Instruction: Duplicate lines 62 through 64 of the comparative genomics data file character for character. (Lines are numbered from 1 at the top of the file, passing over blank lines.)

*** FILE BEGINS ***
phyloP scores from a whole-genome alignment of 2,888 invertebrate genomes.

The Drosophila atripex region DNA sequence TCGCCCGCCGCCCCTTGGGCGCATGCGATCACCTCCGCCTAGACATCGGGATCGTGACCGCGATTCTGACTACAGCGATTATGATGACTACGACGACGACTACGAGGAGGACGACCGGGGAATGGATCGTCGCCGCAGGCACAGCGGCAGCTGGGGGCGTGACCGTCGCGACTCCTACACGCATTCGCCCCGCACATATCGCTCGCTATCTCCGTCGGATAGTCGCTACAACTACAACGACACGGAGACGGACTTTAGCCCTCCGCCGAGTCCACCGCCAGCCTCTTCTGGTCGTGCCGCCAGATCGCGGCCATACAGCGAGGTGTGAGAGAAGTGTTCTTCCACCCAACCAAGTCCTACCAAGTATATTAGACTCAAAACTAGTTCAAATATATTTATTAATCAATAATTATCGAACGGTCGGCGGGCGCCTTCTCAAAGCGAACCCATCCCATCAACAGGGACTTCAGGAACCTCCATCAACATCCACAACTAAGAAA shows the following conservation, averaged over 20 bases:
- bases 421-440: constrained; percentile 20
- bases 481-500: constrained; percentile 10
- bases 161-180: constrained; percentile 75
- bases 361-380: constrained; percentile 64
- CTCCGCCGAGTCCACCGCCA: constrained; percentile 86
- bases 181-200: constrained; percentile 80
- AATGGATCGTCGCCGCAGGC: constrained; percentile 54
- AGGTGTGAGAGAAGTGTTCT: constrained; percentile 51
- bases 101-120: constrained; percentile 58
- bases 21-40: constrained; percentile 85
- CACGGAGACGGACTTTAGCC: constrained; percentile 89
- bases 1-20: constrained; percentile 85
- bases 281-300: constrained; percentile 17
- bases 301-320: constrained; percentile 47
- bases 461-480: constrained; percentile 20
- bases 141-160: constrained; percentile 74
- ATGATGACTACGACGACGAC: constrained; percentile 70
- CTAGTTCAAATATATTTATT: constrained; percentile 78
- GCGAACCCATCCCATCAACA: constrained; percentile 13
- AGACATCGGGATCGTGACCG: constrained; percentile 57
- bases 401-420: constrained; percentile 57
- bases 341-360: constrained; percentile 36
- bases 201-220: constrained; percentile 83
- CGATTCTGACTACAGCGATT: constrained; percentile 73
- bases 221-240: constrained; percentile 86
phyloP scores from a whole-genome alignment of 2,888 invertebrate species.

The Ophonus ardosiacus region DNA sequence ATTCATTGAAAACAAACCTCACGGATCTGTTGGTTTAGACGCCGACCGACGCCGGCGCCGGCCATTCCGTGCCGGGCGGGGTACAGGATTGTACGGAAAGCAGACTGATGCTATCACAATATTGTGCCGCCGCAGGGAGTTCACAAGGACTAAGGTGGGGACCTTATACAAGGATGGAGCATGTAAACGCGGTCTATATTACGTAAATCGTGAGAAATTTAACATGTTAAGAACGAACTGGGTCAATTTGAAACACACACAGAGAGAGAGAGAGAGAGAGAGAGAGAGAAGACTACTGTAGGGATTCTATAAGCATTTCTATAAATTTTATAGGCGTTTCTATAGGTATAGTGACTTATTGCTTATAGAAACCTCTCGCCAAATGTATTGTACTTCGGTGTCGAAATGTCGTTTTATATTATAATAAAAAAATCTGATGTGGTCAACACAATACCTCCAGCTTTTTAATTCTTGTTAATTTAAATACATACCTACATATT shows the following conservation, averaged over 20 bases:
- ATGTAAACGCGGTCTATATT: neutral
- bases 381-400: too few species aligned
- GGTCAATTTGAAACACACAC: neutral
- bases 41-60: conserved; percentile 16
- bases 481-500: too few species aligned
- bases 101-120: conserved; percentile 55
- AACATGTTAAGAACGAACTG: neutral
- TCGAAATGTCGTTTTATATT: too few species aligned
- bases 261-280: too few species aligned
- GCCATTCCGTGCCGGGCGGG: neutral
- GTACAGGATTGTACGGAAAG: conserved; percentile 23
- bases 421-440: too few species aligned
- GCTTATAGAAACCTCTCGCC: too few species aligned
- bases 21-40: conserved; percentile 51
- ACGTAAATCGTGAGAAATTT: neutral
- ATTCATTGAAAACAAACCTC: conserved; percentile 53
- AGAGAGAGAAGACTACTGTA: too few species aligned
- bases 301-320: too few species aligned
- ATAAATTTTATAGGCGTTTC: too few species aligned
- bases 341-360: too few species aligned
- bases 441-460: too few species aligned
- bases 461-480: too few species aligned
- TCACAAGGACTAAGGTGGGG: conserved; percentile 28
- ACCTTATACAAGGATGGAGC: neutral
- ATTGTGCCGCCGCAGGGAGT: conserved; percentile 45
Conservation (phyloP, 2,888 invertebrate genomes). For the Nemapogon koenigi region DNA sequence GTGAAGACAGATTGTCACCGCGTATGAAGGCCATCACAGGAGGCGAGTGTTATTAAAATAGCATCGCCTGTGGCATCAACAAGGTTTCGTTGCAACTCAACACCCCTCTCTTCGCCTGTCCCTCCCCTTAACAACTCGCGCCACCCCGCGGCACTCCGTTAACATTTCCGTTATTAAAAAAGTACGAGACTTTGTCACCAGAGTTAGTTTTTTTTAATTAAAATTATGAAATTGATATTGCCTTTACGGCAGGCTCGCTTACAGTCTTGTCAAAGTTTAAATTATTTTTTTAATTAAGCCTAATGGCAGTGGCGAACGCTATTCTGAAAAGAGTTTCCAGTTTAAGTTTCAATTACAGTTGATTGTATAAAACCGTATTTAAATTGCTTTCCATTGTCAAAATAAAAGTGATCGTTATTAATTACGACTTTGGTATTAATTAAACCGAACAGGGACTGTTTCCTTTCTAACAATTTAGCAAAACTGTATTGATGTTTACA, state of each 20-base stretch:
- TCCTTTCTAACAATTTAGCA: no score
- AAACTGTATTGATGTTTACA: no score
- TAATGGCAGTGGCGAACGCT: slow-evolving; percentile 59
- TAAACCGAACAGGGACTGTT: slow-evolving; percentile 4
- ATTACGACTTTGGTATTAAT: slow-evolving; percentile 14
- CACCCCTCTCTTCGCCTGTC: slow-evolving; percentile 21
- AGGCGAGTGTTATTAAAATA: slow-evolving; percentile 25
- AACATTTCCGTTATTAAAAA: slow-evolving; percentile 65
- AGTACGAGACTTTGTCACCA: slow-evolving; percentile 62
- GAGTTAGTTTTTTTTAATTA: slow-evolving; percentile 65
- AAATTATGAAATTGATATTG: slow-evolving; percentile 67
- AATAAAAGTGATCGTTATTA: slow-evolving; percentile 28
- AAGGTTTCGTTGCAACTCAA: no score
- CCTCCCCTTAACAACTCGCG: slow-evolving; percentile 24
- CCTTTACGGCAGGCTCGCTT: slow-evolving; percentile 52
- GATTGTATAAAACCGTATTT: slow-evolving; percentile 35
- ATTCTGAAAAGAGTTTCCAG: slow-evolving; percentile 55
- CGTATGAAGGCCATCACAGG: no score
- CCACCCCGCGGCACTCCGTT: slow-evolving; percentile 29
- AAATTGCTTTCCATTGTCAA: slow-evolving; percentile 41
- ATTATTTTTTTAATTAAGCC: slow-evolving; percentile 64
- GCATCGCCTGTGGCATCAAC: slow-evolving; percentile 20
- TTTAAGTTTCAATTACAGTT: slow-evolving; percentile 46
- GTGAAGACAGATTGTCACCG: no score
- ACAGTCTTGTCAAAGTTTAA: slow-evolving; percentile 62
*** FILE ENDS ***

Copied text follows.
- AGGCGAGTGTTATTAAAATA: slow-evolving; percentile 25
- AACATTTCCGTTATTAAAAA: slow-evolving; percentile 65
- AGTACGAGACTTTGTCACCA: slow-evolving; percentile 62